Deepwater spill impacted bluefin tuna spawning

The Deepwater Horizon oil spill was one of the largest environmental disasters in history, releasing roughly 4 million barrels of crude oil into the Gulf of Mexico. For Atlantic bluefin tuna, it occurred at the worst time of year, during peak spawning season, when eggs and larval fish that are particularly vulnerable to environmental stressors exist in mass quantity.

In a study published in Scientific Reports, scientists from Stanford and NOAA provide the best yet analysis of how the 2010 breeding season might have been impacted by the oil spill.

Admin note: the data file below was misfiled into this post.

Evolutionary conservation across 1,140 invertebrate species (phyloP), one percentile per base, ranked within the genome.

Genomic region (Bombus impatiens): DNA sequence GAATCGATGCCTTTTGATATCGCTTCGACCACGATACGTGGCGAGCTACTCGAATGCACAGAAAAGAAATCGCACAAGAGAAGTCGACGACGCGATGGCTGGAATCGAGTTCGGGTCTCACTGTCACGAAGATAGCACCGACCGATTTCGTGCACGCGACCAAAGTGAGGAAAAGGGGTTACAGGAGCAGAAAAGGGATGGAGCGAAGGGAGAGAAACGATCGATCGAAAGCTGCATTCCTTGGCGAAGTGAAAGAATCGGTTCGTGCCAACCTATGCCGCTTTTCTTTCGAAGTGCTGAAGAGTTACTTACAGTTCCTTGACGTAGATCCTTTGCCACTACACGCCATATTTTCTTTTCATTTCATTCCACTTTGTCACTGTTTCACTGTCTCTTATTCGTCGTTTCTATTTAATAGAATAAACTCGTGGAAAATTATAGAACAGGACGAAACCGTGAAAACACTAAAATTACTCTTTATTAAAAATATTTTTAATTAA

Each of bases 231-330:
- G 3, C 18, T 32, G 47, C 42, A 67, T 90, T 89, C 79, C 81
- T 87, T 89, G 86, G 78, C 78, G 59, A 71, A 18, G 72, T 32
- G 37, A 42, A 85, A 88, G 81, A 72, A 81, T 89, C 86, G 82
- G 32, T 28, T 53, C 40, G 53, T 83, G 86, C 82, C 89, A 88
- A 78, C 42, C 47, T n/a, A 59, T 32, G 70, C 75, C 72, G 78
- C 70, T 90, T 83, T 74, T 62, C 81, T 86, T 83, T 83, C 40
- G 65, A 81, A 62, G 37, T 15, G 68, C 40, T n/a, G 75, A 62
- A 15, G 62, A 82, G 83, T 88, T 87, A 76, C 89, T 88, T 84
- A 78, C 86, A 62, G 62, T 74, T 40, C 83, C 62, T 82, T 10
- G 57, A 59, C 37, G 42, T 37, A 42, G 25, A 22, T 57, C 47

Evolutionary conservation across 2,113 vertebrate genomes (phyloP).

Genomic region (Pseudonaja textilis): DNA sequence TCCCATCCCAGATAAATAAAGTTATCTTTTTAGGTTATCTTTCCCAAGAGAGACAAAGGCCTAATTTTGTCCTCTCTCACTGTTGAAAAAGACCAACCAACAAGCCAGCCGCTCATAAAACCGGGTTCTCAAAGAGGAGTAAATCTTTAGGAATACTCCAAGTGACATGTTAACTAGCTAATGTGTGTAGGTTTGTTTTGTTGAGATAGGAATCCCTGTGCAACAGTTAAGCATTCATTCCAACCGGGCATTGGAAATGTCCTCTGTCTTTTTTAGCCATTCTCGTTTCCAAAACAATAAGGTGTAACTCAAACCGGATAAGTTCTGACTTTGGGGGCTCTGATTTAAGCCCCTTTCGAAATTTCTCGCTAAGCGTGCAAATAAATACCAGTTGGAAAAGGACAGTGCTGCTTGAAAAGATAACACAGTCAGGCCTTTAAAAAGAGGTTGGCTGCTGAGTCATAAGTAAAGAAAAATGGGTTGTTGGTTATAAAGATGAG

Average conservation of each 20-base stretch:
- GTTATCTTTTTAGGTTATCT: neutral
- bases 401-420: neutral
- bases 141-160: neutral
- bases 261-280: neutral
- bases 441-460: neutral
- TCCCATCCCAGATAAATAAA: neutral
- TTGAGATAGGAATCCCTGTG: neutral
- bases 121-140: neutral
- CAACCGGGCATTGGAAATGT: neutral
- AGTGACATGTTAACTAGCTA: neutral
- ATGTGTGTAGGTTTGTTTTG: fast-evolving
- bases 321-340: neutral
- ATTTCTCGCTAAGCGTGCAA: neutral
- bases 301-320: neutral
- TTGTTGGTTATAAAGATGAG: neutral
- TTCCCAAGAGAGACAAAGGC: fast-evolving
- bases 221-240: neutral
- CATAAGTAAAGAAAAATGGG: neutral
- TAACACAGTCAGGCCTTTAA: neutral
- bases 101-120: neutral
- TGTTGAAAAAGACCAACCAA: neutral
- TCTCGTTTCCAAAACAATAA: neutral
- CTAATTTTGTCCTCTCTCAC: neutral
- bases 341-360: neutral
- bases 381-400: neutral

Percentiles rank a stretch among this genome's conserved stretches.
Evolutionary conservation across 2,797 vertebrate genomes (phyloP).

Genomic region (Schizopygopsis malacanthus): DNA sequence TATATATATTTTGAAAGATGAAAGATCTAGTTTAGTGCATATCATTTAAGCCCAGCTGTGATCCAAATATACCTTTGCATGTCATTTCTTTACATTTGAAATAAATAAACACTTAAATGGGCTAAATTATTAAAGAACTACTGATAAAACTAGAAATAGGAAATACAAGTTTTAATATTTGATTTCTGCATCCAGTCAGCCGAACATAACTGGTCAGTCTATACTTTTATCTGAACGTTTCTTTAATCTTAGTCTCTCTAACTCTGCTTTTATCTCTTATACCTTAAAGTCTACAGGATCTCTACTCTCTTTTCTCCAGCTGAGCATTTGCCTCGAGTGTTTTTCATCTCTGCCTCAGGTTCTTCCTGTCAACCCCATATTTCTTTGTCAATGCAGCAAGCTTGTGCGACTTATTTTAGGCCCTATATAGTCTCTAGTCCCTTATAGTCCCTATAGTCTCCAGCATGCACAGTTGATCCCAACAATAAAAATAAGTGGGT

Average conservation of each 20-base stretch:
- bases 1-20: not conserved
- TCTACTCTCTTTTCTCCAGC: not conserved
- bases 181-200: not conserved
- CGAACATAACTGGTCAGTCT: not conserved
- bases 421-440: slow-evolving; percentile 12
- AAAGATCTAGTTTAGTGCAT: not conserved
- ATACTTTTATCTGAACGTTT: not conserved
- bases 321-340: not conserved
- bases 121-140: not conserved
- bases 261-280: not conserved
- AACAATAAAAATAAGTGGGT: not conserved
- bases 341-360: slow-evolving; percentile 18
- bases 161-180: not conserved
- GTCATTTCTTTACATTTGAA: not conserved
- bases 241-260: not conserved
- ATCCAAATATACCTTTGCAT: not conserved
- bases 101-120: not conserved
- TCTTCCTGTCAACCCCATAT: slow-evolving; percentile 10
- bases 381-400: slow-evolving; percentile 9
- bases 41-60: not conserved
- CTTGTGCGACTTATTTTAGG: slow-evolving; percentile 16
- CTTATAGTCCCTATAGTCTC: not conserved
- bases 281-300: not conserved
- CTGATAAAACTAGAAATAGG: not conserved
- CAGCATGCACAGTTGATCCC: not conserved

Although the spill encompassed a relatively small proportion of the bluefin tuna spawning grounds, which extend throughout the northern Gulf of Mexico, the authors showed the cumulative oiled tuna habitat was roughly 3.1 million square miles, representing the potential for a significant impact on eggs and larval bluefin tuna in the Gulf of Mexico.

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About the author

Jessica Hathaway

Jessica Hathaway is the editor in chief of National Fisherman. She has been covering the fishing industry for 13 years, serves on the Alaska Seafood Marketing Institute’s Communications Committee and is a National Fisheries Conservation Center board member.

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